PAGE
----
Prominent Israelis Call for Residency Permit to Be Granted to Palestinian Who Has Faced Persecution for Helping Jewish Children After Terror Attack
A legendary Israeli actress and the head of the council of northern West Bank communities have sent a joint letter to the interior minister asking for a Palestinian man who rescued Jewish children after a terror attack to be granted residency in Israel.
According to the Israeli news site Mako, the Palestinian man, identified only as “A,” has faced brutal persecution since he helped save the ten children of Rabbi Michael Mark following a drive-by shooting attack south of Hebron in 2016. Rabbi Mark himself was killed in the attack.
A, who lived near Hebron, has since been referred to as a traitor by the Palestinian Authority. He has been harassed, had Molotov cocktails thrown at his house, and has been unable to find employment.
To escape the persecution and take the pressure off his family, A fled to Israel, but was unable to obtain residency and a work permit, despite the efforts of the Mark family to help him. He currently lives on a beach in a tent, with no way to earn a living.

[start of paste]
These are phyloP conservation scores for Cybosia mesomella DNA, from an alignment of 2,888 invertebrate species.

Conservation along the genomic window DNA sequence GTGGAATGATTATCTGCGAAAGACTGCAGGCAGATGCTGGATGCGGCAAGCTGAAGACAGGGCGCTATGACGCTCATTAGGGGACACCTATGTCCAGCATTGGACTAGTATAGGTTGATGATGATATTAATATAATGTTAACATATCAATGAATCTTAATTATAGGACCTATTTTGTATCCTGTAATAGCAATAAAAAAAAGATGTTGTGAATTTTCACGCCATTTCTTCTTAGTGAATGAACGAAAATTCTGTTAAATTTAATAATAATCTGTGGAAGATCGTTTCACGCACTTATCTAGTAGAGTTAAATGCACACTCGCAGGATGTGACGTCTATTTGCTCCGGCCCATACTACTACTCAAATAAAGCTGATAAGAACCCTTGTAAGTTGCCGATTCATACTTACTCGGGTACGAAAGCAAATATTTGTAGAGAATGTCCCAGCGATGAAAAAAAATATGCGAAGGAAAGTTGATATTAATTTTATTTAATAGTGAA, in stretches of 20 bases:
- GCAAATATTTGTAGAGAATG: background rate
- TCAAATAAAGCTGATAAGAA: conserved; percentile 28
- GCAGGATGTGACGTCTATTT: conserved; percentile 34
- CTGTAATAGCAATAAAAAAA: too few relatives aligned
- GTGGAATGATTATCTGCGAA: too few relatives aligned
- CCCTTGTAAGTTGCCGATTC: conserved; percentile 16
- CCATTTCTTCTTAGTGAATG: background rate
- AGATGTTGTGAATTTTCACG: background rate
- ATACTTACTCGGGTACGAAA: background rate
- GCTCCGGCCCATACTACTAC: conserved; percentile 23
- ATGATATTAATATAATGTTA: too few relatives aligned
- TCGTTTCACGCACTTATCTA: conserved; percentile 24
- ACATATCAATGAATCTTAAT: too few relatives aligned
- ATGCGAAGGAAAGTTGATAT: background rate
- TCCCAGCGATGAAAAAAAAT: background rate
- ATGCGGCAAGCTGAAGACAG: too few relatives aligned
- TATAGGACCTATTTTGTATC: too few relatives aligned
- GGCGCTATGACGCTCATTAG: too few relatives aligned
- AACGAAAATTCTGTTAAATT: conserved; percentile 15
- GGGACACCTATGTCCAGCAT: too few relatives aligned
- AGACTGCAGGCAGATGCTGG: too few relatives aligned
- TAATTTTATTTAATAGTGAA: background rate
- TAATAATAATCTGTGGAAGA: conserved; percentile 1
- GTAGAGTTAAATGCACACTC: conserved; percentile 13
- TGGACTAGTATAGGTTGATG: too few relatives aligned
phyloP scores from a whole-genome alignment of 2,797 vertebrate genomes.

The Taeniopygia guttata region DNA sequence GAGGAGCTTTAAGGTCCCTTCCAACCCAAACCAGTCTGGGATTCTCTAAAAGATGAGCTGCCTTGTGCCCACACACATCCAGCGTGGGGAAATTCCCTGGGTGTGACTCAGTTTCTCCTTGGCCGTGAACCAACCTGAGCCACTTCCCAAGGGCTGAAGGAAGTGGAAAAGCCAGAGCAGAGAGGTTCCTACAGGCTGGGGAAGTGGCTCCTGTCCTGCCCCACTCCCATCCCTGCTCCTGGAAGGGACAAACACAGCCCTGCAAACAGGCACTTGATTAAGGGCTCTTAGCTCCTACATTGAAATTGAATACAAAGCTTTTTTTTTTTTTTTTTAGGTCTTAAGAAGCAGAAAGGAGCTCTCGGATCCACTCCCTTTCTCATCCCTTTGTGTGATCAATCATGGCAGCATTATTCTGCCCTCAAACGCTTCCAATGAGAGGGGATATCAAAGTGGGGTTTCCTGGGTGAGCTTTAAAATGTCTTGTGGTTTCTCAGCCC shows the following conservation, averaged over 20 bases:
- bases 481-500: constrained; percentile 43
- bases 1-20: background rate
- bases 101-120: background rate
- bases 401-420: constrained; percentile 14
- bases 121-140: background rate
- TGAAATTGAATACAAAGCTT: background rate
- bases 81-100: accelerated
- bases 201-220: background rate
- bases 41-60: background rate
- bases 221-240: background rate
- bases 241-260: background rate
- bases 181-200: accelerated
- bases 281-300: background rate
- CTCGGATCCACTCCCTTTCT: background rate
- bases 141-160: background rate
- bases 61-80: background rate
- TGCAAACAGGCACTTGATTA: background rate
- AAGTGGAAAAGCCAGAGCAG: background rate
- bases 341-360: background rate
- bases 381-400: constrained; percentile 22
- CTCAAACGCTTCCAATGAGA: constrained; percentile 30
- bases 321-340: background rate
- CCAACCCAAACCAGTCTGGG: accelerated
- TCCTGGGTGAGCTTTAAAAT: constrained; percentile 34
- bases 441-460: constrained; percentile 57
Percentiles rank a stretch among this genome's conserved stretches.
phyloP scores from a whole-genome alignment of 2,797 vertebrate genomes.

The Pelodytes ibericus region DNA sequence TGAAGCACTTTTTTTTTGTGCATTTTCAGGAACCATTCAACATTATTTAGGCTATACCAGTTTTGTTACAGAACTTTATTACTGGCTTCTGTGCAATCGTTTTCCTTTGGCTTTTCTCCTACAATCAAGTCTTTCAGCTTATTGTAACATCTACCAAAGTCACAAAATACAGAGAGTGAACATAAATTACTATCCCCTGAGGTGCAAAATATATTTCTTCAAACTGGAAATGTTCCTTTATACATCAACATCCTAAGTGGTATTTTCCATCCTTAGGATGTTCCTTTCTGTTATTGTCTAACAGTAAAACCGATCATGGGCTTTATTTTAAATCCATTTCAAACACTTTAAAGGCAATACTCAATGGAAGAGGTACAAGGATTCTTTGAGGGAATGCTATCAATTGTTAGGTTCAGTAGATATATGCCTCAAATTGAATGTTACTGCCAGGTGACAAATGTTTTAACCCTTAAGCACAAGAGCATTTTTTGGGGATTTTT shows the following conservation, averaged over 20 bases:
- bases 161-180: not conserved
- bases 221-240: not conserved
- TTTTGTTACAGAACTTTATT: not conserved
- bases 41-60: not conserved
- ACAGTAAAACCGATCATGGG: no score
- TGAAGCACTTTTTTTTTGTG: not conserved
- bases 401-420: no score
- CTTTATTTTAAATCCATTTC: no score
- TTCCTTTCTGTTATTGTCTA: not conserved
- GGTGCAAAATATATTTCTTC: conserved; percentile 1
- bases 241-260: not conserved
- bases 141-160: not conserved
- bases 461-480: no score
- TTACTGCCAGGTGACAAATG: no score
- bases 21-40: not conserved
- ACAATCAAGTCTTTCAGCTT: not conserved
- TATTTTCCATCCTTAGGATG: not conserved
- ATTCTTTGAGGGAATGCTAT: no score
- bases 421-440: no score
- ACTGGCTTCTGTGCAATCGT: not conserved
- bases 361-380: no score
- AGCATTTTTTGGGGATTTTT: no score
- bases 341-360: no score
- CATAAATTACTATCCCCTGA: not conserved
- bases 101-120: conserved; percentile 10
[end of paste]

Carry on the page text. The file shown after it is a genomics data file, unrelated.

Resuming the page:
Having heard of the situation, Israel Prize-winning actress Gila Almagor and Samaria Regional Council head Yossi Dagan — who are on opposite sides of the political spectrum — sent a letter to Interior Minister Aryeh Deri on A’s behalf.
“There is no doubt that every person who has taken part in this understands that it is proper to give this person, who has suffered the worst, who has lost his home, and whose three-year-old son does not know him and goes hungry simply because his father helped the Jews, receives a residency permit in the State of Israel,” they wrote.
“It is our opinion that this is a moral issue of the first order,” they added. “As our sages have said: ‘Anyone who saves a single life, it is as if he saved an entire world.’ We as a society must be committed to this.”
They also said the issue was related to security as well, as Palestinians who help Jews must know they can find a home in Israel if they are persecuted by their fellow Palestinians.
Referring to a story from the book of Joshua, Dagan said, “Already from the first time the people of Israel entered the land, this principle was established. Rahav the prostitute, who was part of the Canaanite people, helped the spies who came to spy on Jericho, and thus she and her family were saved.”
“When it is interwoven with a practical benefit — encouragement to help victims — this moral duty is doubled,” he added. “There must be very significant reasons to deviate from this obligation and to not to give proper protection to those who helped save lives.”